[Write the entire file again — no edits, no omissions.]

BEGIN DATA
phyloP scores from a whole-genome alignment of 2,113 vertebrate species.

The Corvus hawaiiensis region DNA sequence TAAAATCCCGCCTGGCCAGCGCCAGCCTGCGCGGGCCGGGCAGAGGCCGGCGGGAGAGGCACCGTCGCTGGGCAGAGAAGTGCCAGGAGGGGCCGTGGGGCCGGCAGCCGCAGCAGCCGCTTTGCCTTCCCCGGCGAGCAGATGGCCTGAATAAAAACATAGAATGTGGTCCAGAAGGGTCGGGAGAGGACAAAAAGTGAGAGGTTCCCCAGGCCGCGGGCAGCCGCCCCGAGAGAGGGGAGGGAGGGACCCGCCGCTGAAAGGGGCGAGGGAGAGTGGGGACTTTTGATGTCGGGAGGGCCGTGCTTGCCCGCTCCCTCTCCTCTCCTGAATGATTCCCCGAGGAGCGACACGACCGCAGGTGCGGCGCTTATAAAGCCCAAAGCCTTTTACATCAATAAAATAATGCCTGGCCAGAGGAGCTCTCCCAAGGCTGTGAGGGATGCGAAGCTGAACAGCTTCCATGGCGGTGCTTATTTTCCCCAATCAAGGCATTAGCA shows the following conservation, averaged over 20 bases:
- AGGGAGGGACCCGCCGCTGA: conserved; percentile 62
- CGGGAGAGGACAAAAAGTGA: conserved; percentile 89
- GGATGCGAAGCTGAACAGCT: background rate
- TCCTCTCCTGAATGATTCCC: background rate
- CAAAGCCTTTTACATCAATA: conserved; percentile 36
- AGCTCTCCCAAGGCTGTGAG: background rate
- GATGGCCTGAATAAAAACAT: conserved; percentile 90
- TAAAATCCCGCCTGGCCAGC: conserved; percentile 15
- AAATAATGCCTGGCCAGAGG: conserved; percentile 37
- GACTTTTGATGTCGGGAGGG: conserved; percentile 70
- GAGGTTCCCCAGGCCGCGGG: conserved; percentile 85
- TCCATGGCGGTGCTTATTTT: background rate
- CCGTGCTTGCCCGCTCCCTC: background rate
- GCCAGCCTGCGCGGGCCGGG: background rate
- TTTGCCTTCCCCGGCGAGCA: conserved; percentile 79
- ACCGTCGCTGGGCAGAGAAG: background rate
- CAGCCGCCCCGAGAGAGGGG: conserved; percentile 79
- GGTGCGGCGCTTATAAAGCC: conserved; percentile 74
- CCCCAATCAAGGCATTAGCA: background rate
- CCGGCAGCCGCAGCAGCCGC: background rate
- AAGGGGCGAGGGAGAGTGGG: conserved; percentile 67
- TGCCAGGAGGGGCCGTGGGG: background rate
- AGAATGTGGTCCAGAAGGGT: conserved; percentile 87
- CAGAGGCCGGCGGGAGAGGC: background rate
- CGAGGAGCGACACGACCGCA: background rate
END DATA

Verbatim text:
phyloP scores from a whole-genome alignment of 2,113 vertebrate species.

The Corvus hawaiiensis region DNA sequence TAAAATCCCGCCTGGCCAGCGCCAGCCTGCGCGGGCCGGGCAGAGGCCGGCGGGAGAGGCACCGTCGCTGGGCAGAGAAGTGCCAGGAGGGGCCGTGGGGCCGGCAGCCGCAGCAGCCGCTTTGCCTTCCCCGGCGAGCAGATGGCCTGAATAAAAACATAGAATGTGGTCCAGAAGGGTCGGGAGAGGACAAAAAGTGAGAGGTTCCCCAGGCCGCGGGCAGCCGCCCCGAGAGAGGGGAGGGAGGGACCCGCCGCTGAAAGGGGCGAGGGAGAGTGGGGACTTTTGATGTCGGGAGGGCCGTGCTTGCCCGCTCCCTCTCCTCTCCTGAATGATTCCCCGAGGAGCGACACGACCGCAGGTGCGGCGCTTATAAAGCCCAAAGCCTTTTACATCAATAAAATAATGCCTGGCCAGAGGAGCTCTCCCAAGGCTGTGAGGGATGCGAAGCTGAACAGCTTCCATGGCGGTGCTTATTTTCCCCAATCAAGGCATTAGCA shows the following conservation, averaged over 20 bases:
- AGGGAGGGACCCGCCGCTGA: conserved; percentile 62
- CGGGAGAGGACAAAAAGTGA: conserved; percentile 89
- GGATGCGAAGCTGAACAGCT: background rate
- TCCTCTCCTGAATGATTCCC: background rate
- CAAAGCCTTTTACATCAATA: conserved; percentile 36
- AGCTCTCCCAAGGCTGTGAG: background rate
- GATGGCCTGAATAAAAACAT: conserved; percentile 90
- TAAAATCCCGCCTGGCCAGC: conserved; percentile 15
- AAATAATGCCTGGCCAGAGG: conserved; percentile 37
- GACTTTTGATGTCGGGAGGG: conserved; percentile 70
- GAGGTTCCCCAGGCCGCGGG: conserved; percentile 85
- TCCATGGCGGTGCTTATTTT: background rate
- CCGTGCTTGCCCGCTCCCTC: background rate
- GCCAGCCTGCGCGGGCCGGG: background rate
- TTTGCCTTCCCCGGCGAGCA: conserved; percentile 79
- ACCGTCGCTGGGCAGAGAAG: background rate
- CAGCCGCCCCGAGAGAGGGG: conserved; percentile 79
- GGTGCGGCGCTTATAAAGCC: conserved; percentile 74
- CCCCAATCAAGGCATTAGCA: background rate
- CCGGCAGCCGCAGCAGCCGC: background rate
- AAGGGGCGAGGGAGAGTGGG: conserved; percentile 67
- TGCCAGGAGGGGCCGTGGGG: background rate
- AGAATGTGGTCCAGAAGGGT: conserved; percentile 87
- CAGAGGCCGGCGGGAGAGGC: background rate
- CGAGGAGCGACACGACCGCA: background rate